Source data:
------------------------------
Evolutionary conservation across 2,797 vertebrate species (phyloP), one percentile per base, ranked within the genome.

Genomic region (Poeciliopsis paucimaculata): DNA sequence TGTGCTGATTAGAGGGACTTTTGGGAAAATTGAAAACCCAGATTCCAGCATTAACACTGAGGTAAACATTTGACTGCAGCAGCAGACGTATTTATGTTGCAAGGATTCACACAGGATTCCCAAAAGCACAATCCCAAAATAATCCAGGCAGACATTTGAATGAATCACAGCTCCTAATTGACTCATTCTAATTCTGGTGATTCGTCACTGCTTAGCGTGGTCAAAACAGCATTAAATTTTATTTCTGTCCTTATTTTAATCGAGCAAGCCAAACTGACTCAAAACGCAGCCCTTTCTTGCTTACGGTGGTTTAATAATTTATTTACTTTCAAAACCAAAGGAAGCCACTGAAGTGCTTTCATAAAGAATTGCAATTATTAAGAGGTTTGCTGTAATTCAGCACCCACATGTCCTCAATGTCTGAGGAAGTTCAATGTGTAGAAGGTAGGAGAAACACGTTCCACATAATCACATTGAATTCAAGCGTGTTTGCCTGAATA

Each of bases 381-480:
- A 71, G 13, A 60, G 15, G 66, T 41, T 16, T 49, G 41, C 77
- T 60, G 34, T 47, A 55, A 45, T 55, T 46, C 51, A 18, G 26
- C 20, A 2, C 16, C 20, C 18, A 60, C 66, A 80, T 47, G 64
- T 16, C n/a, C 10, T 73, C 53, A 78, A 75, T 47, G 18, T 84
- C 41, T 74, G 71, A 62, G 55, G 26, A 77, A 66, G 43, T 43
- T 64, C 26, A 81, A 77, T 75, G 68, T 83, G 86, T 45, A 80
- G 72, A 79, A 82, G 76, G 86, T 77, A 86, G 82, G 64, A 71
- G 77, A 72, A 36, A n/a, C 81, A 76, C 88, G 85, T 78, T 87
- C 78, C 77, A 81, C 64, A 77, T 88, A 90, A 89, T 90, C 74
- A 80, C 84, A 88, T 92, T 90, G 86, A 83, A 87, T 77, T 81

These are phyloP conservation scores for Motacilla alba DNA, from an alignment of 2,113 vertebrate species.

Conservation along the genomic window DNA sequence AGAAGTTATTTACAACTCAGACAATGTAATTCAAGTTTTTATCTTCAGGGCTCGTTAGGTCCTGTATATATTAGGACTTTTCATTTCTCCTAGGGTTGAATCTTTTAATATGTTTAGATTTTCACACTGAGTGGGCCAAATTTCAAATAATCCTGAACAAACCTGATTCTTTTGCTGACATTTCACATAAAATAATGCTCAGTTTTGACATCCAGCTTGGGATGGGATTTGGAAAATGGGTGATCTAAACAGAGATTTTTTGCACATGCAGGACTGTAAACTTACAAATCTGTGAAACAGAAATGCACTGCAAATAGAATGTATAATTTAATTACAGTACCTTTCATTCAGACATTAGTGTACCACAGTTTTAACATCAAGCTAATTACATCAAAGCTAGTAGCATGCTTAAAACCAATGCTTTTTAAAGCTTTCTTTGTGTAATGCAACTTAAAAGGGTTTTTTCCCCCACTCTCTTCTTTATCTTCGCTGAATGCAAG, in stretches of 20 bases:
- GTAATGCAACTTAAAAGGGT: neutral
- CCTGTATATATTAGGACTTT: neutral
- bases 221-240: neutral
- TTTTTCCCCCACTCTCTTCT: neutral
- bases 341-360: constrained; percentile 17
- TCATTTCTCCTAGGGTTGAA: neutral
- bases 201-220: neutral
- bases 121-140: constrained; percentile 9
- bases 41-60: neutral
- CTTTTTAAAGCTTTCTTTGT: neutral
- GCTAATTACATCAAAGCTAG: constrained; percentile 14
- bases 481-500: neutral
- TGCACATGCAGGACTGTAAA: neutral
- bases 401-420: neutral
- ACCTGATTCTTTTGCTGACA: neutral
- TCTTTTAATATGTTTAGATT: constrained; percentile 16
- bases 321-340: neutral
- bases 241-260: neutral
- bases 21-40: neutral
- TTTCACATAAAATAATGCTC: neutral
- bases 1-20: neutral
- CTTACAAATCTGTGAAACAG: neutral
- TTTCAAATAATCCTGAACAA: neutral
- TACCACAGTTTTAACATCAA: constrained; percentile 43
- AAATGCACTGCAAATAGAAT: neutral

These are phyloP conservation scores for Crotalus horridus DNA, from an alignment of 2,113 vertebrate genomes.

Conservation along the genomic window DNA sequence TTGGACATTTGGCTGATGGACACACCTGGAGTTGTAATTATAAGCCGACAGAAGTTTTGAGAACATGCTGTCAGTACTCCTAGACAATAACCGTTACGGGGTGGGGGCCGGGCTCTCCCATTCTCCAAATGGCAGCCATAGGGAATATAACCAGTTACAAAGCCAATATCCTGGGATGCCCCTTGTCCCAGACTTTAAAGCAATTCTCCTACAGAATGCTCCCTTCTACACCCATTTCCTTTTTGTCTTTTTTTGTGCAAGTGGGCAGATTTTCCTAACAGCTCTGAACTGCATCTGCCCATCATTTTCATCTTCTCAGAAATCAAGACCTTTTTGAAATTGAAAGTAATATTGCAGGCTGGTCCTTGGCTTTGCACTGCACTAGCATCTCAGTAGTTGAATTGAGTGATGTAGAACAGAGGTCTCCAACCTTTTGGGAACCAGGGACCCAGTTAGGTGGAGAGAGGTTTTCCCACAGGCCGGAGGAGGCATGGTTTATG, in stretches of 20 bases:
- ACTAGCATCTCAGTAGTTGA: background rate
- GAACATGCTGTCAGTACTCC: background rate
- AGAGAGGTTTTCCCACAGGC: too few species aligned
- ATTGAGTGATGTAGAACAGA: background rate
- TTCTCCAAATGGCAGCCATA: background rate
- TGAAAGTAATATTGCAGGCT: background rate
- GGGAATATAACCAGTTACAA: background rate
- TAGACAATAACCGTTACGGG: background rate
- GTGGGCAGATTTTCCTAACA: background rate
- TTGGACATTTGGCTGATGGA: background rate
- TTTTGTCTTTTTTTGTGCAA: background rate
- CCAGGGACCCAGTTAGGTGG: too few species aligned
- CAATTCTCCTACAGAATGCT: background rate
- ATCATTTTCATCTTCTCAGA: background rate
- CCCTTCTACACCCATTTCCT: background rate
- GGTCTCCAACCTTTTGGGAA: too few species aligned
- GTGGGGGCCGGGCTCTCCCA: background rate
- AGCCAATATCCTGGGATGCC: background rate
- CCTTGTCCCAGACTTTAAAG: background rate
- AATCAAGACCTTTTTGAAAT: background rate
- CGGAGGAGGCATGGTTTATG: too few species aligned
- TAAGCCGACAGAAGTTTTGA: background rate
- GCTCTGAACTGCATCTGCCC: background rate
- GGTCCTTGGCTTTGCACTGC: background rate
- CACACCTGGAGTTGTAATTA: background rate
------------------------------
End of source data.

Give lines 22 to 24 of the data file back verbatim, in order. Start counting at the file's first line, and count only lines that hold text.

- bases 201-220: neutral
- bases 121-140: constrained; percentile 9
- bases 41-60: neutral